Fig. 8.—The Elevated Coast Platforms Between Pencarrow Head and Baring Head, as Seen From The, Signal-Station On Miramar Peninsula.
Pencarrow Head in centre, Baring Head on right.
the signal-station on Miramar Peninsula. They are cut through by the revived Wainuiomata. The writer has not examined these platforms closely, but believes they correspond in a general way to those at Tongue Point, the sunken area of Port Nicholson lying between. The highest platform at Baring Head appears to be about 500 ft. above sea-level. It has been shown above that the general outlines of the coast appear to be determined by subsidence of land blocks, but, on the other hand, it cannot be assumed that the whole of the uplift of which we here have evidence is differential uplift along these lines of fracture. At many places on the New Zealand coast marine platforms and raised beaches are known, indicating uplift of varying amount.‡ McKay has recorded Recent shells on a beach at a height of 500 ft. at Amuri Bluff, about eighty miles south-west of Wellington. If this beach can be correlated with the highest shelf at Wellington it may indicate that the stretch of land between has moved as a whole. The latest movement, which took place in 1855, and was described by
[Footnote] * Trans. N.Z. Inst., vol. 42, 1910, p. 586, and fig. 3.
[Footnote] † See Park, loc. cit., p. 585, fig. 2.
[Footnote] ‡ See Marshall, loc. cit., p. 31.
Lyell,* affected both sides of Cook Strait. It was, however, a tilt to the west, which depressed the western shore of the strait and elevated the Wellington side as a whole—that is, the area shown in fig. 1—by an amount varying from zero on the north-west to about 9 ft. on the south-east. The raised beaches of the Wellington coast which owe their elevation to that movement have been described and figured by Bell.† They may be seen also in Plate XVIII, fig. 2, and Plate XXI, fig. 2. Both views are of parts of the eastern shore of Miramar Peninsula.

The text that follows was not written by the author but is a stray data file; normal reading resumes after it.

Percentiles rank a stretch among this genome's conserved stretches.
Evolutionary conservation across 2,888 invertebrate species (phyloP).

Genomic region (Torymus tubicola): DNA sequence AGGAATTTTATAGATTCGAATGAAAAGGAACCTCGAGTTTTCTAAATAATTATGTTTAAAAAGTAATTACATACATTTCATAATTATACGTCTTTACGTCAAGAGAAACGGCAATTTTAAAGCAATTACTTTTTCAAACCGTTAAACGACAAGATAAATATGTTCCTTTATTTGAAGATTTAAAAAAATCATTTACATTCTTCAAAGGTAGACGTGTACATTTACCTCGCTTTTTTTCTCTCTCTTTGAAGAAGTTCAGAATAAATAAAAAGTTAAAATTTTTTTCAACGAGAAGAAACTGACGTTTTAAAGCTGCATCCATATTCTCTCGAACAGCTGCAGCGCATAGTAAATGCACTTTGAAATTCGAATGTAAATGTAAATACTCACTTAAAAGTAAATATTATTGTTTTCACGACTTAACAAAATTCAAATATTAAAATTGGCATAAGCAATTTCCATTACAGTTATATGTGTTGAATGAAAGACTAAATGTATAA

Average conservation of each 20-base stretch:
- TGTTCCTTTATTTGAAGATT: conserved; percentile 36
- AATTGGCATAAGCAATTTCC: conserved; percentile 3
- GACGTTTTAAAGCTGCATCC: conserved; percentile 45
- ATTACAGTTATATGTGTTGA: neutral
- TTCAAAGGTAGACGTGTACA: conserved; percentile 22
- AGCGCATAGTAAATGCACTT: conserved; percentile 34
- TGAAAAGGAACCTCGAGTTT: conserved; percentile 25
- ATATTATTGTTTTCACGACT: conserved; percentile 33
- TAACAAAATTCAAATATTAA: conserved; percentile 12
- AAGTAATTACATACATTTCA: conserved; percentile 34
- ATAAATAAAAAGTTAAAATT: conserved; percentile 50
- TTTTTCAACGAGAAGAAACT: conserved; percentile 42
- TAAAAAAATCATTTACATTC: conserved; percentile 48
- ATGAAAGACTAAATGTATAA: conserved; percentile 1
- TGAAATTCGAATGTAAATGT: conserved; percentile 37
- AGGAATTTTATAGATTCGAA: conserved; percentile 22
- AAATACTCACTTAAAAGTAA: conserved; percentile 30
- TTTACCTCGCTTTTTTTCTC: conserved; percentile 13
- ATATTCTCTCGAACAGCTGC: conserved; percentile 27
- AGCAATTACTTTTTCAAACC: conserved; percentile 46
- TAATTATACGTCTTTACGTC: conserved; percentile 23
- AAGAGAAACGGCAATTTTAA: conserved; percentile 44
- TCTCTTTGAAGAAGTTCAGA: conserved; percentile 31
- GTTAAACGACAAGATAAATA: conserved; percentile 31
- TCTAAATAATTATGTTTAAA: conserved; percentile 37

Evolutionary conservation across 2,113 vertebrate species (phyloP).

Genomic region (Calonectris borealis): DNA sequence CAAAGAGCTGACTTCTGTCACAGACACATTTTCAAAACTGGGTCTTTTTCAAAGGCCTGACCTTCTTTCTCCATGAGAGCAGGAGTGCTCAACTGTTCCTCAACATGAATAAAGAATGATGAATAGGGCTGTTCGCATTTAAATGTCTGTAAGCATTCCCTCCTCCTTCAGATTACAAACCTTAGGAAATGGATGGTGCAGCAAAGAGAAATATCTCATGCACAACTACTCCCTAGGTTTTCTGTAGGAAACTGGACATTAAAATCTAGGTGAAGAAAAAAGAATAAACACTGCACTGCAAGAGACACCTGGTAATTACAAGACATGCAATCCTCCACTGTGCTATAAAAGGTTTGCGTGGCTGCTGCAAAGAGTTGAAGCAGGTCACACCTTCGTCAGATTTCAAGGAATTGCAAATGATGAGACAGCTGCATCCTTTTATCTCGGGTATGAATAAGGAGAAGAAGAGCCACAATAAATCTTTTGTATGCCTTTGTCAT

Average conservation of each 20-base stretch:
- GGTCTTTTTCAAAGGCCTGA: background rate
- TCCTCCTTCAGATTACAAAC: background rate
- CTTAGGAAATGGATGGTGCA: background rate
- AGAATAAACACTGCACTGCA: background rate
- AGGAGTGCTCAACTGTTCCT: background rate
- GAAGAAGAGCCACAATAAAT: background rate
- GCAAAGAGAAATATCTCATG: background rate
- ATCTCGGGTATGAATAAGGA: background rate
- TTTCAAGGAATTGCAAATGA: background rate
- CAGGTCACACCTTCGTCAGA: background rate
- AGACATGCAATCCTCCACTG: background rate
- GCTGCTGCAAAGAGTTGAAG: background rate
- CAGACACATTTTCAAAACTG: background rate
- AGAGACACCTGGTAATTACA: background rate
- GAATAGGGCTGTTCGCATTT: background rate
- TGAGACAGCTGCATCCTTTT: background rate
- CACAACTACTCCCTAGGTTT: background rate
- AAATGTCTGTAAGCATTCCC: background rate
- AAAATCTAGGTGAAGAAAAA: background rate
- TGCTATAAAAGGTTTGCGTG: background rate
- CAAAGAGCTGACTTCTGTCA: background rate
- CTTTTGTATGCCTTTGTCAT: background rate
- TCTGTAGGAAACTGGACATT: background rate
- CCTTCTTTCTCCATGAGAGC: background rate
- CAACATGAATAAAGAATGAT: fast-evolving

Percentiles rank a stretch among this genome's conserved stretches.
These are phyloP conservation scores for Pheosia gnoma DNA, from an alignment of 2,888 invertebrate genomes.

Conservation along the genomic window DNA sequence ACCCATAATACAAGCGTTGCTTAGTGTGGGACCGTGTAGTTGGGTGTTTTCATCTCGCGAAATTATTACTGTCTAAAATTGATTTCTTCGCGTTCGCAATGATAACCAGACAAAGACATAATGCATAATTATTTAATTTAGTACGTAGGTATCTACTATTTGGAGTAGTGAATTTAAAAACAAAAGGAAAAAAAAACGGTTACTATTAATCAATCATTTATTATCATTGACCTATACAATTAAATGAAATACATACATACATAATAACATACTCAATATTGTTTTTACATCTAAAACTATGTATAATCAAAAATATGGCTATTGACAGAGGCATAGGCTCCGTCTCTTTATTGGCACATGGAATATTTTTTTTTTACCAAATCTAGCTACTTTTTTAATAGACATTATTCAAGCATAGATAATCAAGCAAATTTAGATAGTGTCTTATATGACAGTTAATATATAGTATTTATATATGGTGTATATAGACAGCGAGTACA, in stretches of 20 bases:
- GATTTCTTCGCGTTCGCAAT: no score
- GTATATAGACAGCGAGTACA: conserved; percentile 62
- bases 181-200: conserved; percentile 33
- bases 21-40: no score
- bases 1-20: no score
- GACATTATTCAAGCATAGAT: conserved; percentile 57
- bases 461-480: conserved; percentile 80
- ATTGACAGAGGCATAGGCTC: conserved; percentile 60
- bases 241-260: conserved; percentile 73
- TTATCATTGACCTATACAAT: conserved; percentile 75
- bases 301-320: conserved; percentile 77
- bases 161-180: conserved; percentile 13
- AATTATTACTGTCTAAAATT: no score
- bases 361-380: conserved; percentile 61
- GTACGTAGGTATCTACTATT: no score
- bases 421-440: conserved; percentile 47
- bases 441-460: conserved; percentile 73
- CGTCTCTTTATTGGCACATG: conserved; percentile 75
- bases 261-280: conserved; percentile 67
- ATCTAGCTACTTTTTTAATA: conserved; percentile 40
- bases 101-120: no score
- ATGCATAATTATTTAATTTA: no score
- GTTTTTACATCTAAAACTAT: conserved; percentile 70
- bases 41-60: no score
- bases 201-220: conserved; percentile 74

There is some evidence that this tilt is a continuation of an earlier tilting movement in the same direction, the axis of the movement lying a little to the west of Wellington. On the south-east a series of very fresh raised gravel beaches at Cape Turakirae, the highest being 90 ft. above the sea. are mentioned by Aston.‡ On the north-west there appears to have been a downward movement of small amount subse-quently to the general movement of elevation the proofs of which have been given. This movement, which has drowned the lower reach of the Porirua Stream, does not appear to have been more than 30 ft. or 40 ft. The stream had previously developed a broad strip of flood-plain, and this has been drowned to a distance of about a mile and a half from the sea. At Porirua there appears to have been little or no movement either up or down in 1855. Raised rock platforms similar to those at Wellington are not found. This agrees with the accounts of eye-witnesses given in substance by Lyell.§
[Footnote] * “Principles of Geology,” 10th ed., 1868, vol. 2, p. 82.
[Footnote] † Trans. N.Z. Inst., vol. 42, 1910, p. 538, and pl. 41 and 42.
[Footnote] ‡ B. C. Aston, this volume, p. 208.
[Footnote] § Loc. cit.